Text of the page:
It was a Sunday morning, the third or fourth time I slept over. I woke up to the feeling of his hands running through my hair, like a novice hairdresser procrastinating making the first cut.
“Hey,” he whispered.
“Ggghhh” I mumbled.
“Can I ask you something?” He sounded nervous. I opened my eyes and saw the numbers on the digital clock blinking 6:57. I closed my eyes.
“Wha,” I said. “Wha is it.”
His hands combed urgently through my hair. His breath quickened. I felt his heart slamming, timpani-like, against my shoulder blade. Suddenly fully awake, I braced for a bombshell.
“What is AIPAC?” he whispered.
“What?” I said.
“What is AIPAC?” he said, adding more fervently, “And what — what happens on Shabbat?”
And that’s when I decided – enough. No more dating non-Jews. I shouldn’t have to explain the American Israeli Public Affairs Committee before brunch, and I won’t. So long to my salad days of pretending that I don’t think about the Holocaust every six minutes, I thought. Time to literally kiss non-Jews goodbye.
But I was wrong, wrong by a mile (of foreskins.) That wasn’t my last non-Jew, not at all. Because let me tell you something: Even if you live in the state that has the highest number of Jews per capita, even if you have the patience of eighteen therapists when it comes to rehashing bar mitzvah trauma, even if you try hard and your mind is totally made up, it’s hard to only date Jews.
The scourge of interfaith marriage is a topic many Jews are surprisingly wild for, given its capacity to pull down close relationships brick-by-brick. Growing up, I bought the idea of intermarriage as it is portrayed in “Fiddler On The Roof” — Jewish girl marries Christian boy, cuts out her parents’ hearts, they never see each other again.
But there’s nothing morally wrong with marrying a person who isn’t Jewish. And there’s something gloriously tragicomic about thinking that a community can and should influence marriages by threatening people with shunning, then actually shunning them.
Jews coupling up with non-Jews isn’t new or inherently harmful to Jewish continuity — intermarriage has always existed in Jewish history. (That’s why Moroccan Jews look Moroccan and Indian Jews look Indian and Polish cab drivers always want to talk to me in Polish.) Besides, if you’re really concerned about retaining Jews, may I suggest not alienating them?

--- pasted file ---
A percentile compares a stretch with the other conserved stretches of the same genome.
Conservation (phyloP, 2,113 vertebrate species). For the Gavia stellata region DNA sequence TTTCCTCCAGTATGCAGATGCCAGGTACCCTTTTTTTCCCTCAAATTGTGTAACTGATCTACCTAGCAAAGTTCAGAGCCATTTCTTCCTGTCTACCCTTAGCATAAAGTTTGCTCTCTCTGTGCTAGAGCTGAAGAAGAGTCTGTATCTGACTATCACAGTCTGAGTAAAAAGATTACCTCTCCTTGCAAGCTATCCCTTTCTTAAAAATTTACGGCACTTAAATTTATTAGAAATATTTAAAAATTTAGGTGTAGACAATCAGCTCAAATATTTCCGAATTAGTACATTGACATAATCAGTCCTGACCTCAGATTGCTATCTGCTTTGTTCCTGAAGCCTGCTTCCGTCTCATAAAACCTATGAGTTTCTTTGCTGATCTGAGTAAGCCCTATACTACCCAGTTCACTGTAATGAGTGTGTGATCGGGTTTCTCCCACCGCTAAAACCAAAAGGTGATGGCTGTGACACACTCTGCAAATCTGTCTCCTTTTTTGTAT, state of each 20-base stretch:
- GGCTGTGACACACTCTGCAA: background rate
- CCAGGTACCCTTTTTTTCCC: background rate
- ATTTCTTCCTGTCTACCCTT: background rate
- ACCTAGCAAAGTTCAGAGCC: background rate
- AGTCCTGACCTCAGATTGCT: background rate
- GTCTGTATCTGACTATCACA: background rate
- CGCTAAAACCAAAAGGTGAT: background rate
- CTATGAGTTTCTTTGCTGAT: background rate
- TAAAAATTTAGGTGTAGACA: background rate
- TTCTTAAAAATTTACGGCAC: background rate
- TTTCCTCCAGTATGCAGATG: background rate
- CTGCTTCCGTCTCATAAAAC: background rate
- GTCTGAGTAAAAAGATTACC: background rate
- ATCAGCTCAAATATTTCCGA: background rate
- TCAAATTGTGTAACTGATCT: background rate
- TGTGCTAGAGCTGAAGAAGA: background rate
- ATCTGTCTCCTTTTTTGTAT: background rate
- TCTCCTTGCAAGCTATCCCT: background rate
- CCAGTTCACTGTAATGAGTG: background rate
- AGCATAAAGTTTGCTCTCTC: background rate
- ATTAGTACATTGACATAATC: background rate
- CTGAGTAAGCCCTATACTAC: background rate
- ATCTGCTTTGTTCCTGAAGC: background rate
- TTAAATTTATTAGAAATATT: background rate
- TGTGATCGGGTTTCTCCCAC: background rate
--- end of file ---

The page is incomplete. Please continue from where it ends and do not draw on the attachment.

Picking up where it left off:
But some Jews do want to date other Jews. It’s not any more discriminatory than wanting to date someone who enjoys hiking or supports the same baseball team as you. But it is limiting.
In my work covering dating for the Forward over the past two-and-a-half years, I have met hundreds and hundreds of people who are trying to find love with another Jewish person. I’ve seen people uproot themselves and move to different cities, quit their jobs so they have more time to focus on dating. I’ve seen people spend money on matchmaking services, and singles getaways, and makeovers and advice and gallons of alcohol. And that’s in New York, where Jews are as common as cheese pizza.
Like many of these people, dating Jews is my preference because I want to do Jewish activities and speak about Jewish things and not feel like I’m running a one-woman Introduction To Judaism class. But unless you’re in an exclusively Jewish community, tracking down Jews to date is a struggle.
I only dated The Non-Jew for a short time, but thanks to the Jewish calendar it was still onerous. I reenacted the Purim story, broke down the symbolism of the Seder plate, tried to reacquaint myself with the Omer. It could have been worse. We could have started dating in August, then I would have had to shepherd him through Rosh Hashanah, Yom Kippur, Sukkot, Shmini Azeret and Simchat Torah. I imagined the hundreds of questions he would have if he ever spotted a group of Jews moaning and huffing spices around a column of flame, or as it is known by some, Havdalah.
For a few years after the early morning AIPAC-attack, I stayed on the path — an AEPI bro here, a Young Judea graduate there, an Israeli for diversity. Then one day, I slipped and went out with a person whose religion I didn’t know. The date wasn’t even happenstance — I had ordered him off an app, like pad thai. I wasn’t looking for anything serious, I told myself. And there was a chance, wasn’t there, that he was Jewish? He was tall, but that can mean anything these days, what with access to animal proteins. He was polite, but politeness is a side effect of any number of ethnic and religious backgrounds. He grew up on the Upper West Side, which might as well have thrown my Jewdar into a bucket of whitefish. He wore thick-frame eyeglasses, but those have become omnipresent in a way that precludes them any longer being a shibboleth for members of the tribe.
I tried to draw him out. I brought up Jewish TV shows – nothing. I name-dropped Jewish lifecycle events – nope. Finally I got him, on Passover.